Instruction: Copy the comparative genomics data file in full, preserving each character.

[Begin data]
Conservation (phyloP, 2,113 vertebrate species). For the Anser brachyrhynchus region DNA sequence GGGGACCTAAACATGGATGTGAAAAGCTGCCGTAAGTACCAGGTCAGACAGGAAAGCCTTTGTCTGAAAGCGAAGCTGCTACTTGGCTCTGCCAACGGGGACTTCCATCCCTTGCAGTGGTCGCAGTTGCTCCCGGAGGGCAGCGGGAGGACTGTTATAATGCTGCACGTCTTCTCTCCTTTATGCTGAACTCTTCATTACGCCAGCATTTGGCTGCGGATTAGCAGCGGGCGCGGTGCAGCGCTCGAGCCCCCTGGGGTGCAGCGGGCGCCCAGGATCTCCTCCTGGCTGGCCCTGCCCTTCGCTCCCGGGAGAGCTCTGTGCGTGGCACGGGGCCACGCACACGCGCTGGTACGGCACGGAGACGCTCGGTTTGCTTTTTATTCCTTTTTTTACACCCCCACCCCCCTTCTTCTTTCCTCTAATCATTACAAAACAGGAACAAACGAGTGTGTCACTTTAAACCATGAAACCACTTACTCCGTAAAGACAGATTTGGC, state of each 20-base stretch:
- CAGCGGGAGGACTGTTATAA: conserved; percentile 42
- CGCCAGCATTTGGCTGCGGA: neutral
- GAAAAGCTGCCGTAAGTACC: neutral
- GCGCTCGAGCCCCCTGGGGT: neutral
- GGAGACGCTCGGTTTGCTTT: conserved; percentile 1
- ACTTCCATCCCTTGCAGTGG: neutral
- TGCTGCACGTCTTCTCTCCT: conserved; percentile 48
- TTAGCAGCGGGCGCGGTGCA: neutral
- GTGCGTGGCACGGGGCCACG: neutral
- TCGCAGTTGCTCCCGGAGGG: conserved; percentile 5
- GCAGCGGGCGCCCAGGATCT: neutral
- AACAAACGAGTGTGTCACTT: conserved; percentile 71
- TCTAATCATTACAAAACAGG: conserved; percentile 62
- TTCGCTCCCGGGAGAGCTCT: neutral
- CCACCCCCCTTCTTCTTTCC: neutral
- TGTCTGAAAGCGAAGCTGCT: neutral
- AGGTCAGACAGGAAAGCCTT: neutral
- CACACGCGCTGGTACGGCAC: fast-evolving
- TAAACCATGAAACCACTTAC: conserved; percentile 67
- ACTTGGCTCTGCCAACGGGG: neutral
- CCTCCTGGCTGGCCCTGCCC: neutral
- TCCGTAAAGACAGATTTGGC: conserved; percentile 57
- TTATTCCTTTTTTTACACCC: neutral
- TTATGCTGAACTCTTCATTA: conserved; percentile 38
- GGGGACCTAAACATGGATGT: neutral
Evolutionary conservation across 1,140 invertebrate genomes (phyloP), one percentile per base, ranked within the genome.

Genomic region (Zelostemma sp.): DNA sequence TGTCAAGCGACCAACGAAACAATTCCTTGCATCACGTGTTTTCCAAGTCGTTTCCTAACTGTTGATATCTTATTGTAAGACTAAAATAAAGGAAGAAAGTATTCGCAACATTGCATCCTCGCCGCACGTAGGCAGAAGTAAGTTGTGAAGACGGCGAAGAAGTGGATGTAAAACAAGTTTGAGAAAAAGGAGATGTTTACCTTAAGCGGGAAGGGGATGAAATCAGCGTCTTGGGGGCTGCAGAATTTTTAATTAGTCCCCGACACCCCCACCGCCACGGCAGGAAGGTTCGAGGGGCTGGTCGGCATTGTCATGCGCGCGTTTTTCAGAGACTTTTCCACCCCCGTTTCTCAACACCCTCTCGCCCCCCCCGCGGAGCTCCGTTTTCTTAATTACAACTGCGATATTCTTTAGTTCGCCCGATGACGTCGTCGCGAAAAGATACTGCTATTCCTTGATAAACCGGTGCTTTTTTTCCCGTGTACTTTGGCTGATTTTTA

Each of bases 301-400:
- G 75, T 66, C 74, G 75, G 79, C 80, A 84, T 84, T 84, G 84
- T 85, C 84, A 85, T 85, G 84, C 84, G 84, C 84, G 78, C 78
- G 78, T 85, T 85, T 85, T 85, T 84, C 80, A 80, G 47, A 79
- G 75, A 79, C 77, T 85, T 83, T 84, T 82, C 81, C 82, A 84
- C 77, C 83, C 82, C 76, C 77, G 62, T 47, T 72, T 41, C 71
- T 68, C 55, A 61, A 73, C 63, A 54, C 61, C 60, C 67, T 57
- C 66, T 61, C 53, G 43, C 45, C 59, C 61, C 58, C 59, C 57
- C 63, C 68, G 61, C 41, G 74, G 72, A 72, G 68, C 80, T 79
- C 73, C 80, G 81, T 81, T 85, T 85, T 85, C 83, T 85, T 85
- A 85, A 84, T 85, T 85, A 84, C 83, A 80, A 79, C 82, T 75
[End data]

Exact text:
Conservation (phyloP, 2,113 vertebrate species). For the Anser brachyrhynchus region DNA sequence GGGGACCTAAACATGGATGTGAAAAGCTGCCGTAAGTACCAGGTCAGACAGGAAAGCCTTTGTCTGAAAGCGAAGCTGCTACTTGGCTCTGCCAACGGGGACTTCCATCCCTTGCAGTGGTCGCAGTTGCTCCCGGAGGGCAGCGGGAGGACTGTTATAATGCTGCACGTCTTCTCTCCTTTATGCTGAACTCTTCATTACGCCAGCATTTGGCTGCGGATTAGCAGCGGGCGCGGTGCAGCGCTCGAGCCCCCTGGGGTGCAGCGGGCGCCCAGGATCTCCTCCTGGCTGGCCCTGCCCTTCGCTCCCGGGAGAGCTCTGTGCGTGGCACGGGGCCACGCACACGCGCTGGTACGGCACGGAGACGCTCGGTTTGCTTTTTATTCCTTTTTTTACACCCCCACCCCCCTTCTTCTTTCCTCTAATCATTACAAAACAGGAACAAACGAGTGTGTCACTTTAAACCATGAAACCACTTACTCCGTAAAGACAGATTTGGC, state of each 20-base stretch:
- CAGCGGGAGGACTGTTATAA: conserved; percentile 42
- CGCCAGCATTTGGCTGCGGA: neutral
- GAAAAGCTGCCGTAAGTACC: neutral
- GCGCTCGAGCCCCCTGGGGT: neutral
- GGAGACGCTCGGTTTGCTTT: conserved; percentile 1
- ACTTCCATCCCTTGCAGTGG: neutral
- TGCTGCACGTCTTCTCTCCT: conserved; percentile 48
- TTAGCAGCGGGCGCGGTGCA: neutral
- GTGCGTGGCACGGGGCCACG: neutral
- TCGCAGTTGCTCCCGGAGGG: conserved; percentile 5
- GCAGCGGGCGCCCAGGATCT: neutral
- AACAAACGAGTGTGTCACTT: conserved; percentile 71
- TCTAATCATTACAAAACAGG: conserved; percentile 62
- TTCGCTCCCGGGAGAGCTCT: neutral
- CCACCCCCCTTCTTCTTTCC: neutral
- TGTCTGAAAGCGAAGCTGCT: neutral
- AGGTCAGACAGGAAAGCCTT: neutral
- CACACGCGCTGGTACGGCAC: fast-evolving
- TAAACCATGAAACCACTTAC: conserved; percentile 67
- ACTTGGCTCTGCCAACGGGG: neutral
- CCTCCTGGCTGGCCCTGCCC: neutral
- TCCGTAAAGACAGATTTGGC: conserved; percentile 57
- TTATTCCTTTTTTTACACCC: neutral
- TTATGCTGAACTCTTCATTA: conserved; percentile 38
- GGGGACCTAAACATGGATGT: neutral
Evolutionary conservation across 1,140 invertebrate genomes (phyloP), one percentile per base, ranked within the genome.

Genomic region (Zelostemma sp.): DNA sequence TGTCAAGCGACCAACGAAACAATTCCTTGCATCACGTGTTTTCCAAGTCGTTTCCTAACTGTTGATATCTTATTGTAAGACTAAAATAAAGGAAGAAAGTATTCGCAACATTGCATCCTCGCCGCACGTAGGCAGAAGTAAGTTGTGAAGACGGCGAAGAAGTGGATGTAAAACAAGTTTGAGAAAAAGGAGATGTTTACCTTAAGCGGGAAGGGGATGAAATCAGCGTCTTGGGGGCTGCAGAATTTTTAATTAGTCCCCGACACCCCCACCGCCACGGCAGGAAGGTTCGAGGGGCTGGTCGGCATTGTCATGCGCGCGTTTTTCAGAGACTTTTCCACCCCCGTTTCTCAACACCCTCTCGCCCCCCCCGCGGAGCTCCGTTTTCTTAATTACAACTGCGATATTCTTTAGTTCGCCCGATGACGTCGTCGCGAAAAGATACTGCTATTCCTTGATAAACCGGTGCTTTTTTTCCCGTGTACTTTGGCTGATTTTTA

Each of bases 301-400:
- G 75, T 66, C 74, G 75, G 79, C 80, A 84, T 84, T 84, G 84
- T 85, C 84, A 85, T 85, G 84, C 84, G 84, C 84, G 78, C 78
- G 78, T 85, T 85, T 85, T 85, T 84, C 80, A 80, G 47, A 79
- G 75, A 79, C 77, T 85, T 83, T 84, T 82, C 81, C 82, A 84
- C 77, C 83, C 82, C 76, C 77, G 62, T 47, T 72, T 41, C 71
- T 68, C 55, A 61, A 73, C 63, A 54, C 61, C 60, C 67, T 57
- C 66, T 61, C 53, G 43, C 45, C 59, C 61, C 58, C 59, C 57
- C 63, C 68, G 61, C 41, G 74, G 72, A 72, G 68, C 80, T 79
- C 73, C 80, G 81, T 81, T 85, T 85, T 85, C 83, T 85, T 85
- A 85, A 84, T 85, T 85, A 84, C 83, A 80, A 79, C 82, T 75